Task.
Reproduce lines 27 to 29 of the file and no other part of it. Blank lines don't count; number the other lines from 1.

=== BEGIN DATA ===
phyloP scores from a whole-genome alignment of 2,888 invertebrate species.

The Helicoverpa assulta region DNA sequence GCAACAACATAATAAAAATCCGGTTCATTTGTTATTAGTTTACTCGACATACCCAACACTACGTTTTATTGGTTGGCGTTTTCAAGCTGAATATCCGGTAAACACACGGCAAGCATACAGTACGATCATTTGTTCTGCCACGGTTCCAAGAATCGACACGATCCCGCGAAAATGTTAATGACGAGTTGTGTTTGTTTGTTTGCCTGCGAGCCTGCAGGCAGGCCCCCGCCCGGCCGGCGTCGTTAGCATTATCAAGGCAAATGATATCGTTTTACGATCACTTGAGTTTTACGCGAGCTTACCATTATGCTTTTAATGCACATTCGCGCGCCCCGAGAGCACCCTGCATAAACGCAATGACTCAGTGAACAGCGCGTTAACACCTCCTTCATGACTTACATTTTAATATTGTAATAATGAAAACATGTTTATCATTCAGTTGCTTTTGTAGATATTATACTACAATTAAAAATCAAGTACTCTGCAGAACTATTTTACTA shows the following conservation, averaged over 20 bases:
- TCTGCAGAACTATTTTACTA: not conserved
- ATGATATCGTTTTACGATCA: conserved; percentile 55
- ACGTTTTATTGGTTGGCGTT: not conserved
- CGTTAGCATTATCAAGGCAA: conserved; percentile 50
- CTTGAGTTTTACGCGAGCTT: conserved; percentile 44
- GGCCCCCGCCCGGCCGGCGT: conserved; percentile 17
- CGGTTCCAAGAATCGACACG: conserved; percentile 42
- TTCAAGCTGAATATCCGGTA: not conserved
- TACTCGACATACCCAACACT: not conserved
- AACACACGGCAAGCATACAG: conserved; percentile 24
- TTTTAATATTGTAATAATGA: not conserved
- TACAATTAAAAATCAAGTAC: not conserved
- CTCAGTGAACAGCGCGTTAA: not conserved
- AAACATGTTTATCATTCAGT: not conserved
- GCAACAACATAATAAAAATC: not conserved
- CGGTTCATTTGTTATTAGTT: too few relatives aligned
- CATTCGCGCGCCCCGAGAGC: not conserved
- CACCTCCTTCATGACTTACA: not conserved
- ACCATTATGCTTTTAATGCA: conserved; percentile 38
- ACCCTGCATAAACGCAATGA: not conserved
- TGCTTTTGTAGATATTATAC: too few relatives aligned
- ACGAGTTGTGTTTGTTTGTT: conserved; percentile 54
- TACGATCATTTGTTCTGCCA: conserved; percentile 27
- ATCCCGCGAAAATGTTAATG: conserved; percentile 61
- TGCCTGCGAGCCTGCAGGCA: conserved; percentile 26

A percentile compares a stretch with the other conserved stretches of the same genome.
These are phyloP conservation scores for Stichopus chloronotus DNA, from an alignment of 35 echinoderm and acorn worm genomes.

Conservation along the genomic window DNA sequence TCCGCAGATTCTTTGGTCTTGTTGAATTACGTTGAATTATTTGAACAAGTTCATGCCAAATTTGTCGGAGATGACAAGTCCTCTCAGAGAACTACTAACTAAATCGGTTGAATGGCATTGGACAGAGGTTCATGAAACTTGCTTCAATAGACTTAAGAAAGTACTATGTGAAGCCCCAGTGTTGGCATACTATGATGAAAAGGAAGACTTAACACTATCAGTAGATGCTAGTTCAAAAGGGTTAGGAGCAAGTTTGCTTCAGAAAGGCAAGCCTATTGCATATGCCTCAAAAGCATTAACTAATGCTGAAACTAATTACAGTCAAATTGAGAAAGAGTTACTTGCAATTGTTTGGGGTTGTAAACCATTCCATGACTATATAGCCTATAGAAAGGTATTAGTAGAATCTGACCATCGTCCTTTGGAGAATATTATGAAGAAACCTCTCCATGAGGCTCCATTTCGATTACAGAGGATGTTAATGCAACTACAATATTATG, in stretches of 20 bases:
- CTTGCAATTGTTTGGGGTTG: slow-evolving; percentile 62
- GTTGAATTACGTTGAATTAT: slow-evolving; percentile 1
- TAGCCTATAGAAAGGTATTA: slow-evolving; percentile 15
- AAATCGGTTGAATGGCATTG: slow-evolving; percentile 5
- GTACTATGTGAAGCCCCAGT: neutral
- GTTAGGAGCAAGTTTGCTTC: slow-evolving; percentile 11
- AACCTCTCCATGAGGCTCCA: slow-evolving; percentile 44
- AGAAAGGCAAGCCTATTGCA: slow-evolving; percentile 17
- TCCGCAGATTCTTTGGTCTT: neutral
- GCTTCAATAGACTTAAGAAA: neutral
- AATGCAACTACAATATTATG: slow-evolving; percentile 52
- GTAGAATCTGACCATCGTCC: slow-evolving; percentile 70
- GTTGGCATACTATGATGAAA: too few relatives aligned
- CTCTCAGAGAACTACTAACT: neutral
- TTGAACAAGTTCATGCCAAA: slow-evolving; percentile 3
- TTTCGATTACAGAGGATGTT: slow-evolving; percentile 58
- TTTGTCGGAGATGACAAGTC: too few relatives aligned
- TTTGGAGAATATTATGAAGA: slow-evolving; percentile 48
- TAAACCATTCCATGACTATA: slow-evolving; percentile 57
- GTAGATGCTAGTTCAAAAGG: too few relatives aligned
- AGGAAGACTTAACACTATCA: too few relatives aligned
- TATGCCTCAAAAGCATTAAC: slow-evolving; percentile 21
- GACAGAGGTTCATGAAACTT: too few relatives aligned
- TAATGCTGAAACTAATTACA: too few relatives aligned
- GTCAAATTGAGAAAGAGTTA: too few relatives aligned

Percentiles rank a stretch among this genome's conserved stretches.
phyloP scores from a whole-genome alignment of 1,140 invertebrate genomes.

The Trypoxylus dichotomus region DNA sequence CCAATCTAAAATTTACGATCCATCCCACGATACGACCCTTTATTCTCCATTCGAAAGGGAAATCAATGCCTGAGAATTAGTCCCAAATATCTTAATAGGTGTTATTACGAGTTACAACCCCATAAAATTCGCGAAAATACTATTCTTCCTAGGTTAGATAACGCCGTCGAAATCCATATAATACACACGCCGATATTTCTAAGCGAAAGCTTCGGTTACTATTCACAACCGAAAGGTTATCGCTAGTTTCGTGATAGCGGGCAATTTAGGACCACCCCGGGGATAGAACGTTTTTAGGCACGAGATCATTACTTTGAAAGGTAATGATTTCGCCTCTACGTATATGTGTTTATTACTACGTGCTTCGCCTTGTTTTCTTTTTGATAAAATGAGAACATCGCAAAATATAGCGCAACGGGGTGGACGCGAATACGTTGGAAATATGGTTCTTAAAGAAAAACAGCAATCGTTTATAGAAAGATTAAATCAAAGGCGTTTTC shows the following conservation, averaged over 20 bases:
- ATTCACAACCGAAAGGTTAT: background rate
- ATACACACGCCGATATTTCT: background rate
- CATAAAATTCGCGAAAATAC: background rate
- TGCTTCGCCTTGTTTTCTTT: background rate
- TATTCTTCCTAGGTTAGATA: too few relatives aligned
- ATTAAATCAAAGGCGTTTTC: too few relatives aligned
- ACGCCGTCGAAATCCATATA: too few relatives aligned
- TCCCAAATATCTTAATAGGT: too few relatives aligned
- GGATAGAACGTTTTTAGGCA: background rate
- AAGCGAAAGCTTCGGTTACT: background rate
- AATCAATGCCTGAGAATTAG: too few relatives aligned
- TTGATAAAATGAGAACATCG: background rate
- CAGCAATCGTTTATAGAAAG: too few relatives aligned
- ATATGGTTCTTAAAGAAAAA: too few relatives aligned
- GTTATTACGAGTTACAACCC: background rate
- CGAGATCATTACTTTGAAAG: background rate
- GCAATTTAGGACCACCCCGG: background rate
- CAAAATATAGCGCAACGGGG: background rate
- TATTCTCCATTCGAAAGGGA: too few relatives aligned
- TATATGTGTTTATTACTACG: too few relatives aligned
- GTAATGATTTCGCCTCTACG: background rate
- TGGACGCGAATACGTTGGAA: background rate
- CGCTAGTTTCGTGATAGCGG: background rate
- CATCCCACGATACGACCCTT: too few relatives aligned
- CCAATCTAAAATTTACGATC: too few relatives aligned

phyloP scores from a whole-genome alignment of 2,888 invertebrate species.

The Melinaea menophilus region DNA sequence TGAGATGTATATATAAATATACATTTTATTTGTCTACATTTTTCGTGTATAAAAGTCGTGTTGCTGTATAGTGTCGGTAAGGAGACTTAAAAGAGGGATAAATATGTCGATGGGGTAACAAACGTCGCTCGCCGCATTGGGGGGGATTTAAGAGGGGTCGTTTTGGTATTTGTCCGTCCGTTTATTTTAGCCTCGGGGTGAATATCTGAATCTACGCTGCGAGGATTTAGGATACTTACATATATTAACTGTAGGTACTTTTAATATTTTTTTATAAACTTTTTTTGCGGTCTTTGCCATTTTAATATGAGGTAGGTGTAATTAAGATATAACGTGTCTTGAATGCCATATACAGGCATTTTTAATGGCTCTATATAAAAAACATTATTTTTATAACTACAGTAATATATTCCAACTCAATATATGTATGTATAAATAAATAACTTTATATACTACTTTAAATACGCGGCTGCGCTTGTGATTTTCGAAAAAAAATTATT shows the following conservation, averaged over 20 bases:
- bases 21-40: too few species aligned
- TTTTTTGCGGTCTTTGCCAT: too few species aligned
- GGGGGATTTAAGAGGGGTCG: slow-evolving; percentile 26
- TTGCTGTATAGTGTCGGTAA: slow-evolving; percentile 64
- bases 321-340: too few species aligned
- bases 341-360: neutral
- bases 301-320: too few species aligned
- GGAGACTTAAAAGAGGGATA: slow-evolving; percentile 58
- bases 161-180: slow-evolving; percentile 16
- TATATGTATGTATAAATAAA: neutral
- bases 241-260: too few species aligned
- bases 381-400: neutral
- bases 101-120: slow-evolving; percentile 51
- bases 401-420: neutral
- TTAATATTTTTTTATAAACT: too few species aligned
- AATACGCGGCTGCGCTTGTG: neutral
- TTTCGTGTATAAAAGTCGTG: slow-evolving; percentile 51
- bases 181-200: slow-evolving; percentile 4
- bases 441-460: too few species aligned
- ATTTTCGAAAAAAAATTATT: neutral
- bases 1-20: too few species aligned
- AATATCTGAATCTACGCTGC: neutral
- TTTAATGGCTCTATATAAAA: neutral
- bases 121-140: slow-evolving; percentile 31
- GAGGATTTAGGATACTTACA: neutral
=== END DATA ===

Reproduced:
- TGCCTGCGAGCCTGCAGGCA: conserved; percentile 26

A percentile compares a stretch with the other conserved stretches of the same genome.
These are phyloP conservation scores for Stichopus chloronotus DNA, from an alignment of 35 echinoderm and acorn worm genomes.